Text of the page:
A first way to approach the divide between geeks and suits is to understand the nature and dynamic of the tension between management and tech staff.
For my money, the heart of it is we need one another but don’t like one another.
From the geek point of view, management is unpredictable. When you say something to a suit, you have no idea what you’re going to get back: it could be a pat on the cheek; it could be a knife in the back; it could be flattering praise; it could be a curse and a blow; ultimately, it could be a pink slip.
What’s to like for a geek about a system whose output isn’t predictable – or at least understandable – as a function of your input?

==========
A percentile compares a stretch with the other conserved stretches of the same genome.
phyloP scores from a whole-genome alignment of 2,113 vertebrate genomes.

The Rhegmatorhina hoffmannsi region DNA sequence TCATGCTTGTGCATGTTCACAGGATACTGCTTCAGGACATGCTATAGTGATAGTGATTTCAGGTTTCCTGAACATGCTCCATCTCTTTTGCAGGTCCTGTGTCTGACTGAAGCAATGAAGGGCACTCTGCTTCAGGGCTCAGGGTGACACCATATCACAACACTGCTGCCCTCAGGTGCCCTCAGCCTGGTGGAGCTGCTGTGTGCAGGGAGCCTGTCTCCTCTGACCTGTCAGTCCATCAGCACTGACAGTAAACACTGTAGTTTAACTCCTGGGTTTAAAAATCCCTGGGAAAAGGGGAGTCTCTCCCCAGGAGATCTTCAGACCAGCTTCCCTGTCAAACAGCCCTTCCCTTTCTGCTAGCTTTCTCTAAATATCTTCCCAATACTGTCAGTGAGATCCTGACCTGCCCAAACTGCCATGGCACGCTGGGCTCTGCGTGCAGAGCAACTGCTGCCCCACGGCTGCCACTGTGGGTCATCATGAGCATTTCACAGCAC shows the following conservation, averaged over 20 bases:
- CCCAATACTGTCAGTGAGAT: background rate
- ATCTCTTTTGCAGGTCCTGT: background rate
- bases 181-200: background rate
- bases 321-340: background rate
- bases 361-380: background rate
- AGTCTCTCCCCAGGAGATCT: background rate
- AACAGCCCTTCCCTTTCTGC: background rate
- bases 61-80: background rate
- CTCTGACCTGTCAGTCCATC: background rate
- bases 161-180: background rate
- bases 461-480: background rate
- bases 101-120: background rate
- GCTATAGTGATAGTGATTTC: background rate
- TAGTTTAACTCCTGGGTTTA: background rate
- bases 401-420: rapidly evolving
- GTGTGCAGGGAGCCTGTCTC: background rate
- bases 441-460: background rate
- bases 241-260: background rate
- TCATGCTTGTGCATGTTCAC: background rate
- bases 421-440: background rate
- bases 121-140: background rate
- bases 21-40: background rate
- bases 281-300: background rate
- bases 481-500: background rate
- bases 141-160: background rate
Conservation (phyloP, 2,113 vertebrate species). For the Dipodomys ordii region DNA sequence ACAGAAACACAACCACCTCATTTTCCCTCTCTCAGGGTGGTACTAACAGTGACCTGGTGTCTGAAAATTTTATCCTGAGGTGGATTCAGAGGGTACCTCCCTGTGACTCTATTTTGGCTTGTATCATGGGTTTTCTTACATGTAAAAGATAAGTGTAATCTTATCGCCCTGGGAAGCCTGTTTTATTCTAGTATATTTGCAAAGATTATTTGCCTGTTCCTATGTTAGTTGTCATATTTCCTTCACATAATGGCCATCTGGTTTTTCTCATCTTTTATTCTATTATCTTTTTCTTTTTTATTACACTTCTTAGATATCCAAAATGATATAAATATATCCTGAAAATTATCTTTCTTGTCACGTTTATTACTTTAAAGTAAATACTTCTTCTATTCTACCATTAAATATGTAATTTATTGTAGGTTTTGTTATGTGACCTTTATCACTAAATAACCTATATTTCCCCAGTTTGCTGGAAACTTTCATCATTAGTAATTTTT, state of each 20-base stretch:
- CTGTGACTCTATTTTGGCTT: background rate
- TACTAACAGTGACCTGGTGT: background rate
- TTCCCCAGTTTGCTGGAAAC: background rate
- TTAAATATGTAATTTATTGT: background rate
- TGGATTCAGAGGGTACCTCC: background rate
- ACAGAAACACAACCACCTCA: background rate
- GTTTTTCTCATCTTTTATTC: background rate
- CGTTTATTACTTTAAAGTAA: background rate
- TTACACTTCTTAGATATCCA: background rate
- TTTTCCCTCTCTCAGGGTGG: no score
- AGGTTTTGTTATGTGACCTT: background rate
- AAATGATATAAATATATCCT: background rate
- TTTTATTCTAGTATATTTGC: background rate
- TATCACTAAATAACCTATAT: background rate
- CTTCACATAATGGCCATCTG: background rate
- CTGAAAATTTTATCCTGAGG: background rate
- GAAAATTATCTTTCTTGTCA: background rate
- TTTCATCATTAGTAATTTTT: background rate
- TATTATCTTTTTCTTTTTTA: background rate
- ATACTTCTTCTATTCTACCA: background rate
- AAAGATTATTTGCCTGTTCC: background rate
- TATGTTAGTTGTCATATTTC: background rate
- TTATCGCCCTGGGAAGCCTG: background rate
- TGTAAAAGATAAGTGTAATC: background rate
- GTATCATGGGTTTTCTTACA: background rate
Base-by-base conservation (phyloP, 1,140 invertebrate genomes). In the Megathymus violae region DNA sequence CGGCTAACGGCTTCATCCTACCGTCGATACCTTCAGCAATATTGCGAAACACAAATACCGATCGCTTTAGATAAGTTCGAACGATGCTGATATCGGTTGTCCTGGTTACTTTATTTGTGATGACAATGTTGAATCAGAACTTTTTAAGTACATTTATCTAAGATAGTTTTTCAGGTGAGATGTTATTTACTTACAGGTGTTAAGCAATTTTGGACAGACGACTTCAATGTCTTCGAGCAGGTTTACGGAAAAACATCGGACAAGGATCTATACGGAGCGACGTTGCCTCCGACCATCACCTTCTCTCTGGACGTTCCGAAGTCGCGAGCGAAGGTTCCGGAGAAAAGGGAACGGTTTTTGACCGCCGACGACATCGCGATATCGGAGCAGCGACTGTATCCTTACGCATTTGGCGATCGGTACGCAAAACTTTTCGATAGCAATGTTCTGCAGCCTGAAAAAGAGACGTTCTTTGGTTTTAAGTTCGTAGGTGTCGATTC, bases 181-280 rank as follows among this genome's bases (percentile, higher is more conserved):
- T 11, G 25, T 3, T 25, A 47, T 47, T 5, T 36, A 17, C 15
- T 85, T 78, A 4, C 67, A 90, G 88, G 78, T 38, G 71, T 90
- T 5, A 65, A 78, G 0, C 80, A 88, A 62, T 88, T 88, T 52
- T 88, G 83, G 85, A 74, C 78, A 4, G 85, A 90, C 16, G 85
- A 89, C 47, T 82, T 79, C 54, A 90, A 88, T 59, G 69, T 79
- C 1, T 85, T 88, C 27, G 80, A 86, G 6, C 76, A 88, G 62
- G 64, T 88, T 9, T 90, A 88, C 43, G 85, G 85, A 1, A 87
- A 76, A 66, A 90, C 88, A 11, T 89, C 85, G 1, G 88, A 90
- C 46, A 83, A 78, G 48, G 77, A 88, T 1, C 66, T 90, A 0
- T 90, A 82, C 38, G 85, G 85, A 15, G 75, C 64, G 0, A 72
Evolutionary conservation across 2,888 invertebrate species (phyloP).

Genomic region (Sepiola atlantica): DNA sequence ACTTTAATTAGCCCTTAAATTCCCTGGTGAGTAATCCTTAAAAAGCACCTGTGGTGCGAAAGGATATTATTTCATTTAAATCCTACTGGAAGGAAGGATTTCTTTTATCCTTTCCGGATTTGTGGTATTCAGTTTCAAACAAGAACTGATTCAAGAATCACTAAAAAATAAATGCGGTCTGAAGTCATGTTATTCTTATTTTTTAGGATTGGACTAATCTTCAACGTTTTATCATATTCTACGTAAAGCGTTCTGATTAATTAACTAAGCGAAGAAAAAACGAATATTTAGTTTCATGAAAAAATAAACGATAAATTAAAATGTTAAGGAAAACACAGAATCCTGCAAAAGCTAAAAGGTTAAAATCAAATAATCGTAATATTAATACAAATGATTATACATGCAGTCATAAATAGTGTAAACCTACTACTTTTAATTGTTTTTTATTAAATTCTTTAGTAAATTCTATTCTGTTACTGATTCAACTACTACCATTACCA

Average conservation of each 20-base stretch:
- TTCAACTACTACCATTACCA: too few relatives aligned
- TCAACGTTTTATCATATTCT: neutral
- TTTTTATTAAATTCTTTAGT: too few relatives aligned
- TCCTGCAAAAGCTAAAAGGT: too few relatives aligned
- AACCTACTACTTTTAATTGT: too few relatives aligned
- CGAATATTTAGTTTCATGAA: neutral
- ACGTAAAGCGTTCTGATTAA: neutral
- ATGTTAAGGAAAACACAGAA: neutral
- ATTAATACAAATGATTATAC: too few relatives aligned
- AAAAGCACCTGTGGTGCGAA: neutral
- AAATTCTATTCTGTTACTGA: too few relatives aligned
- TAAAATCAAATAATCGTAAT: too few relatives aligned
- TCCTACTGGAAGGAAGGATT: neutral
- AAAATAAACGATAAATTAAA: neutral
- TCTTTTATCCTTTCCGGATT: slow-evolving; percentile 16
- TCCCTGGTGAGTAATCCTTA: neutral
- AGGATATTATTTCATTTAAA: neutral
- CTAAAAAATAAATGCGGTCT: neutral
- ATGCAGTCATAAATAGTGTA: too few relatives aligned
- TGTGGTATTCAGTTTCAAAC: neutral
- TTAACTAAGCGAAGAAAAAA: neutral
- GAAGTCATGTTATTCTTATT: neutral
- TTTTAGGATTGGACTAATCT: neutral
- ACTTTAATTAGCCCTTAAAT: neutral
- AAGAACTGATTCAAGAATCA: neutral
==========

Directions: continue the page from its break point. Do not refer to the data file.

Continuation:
But it’s a system that we need. The pink slip says it all: management controls access to food, clothing, shelter, self-actualization, and self-esteem. So your whole Hierarchy of Needs is in the hands of a lunatic. That’s the geek point of view.
Strangely, management thinks of geeks almost exactly the same way. When you speak to them, you have no idea what you’re going to get back: a smile; a snarl; a great demo; terrible news about a slipped schedule or a new tech obstacle.
What’s to like for a suit about a system whose outputs aren’t predictable from your inputs?
And, it’s a system that we need. Without the geeks, the Morlocks of modern industry, management can’t get food, clothing, shelter, self-actualization, or self-esteem.
Both sides find the other side unpredictable and incomprehensible. That’s a recipe for some touch Solution Pitching.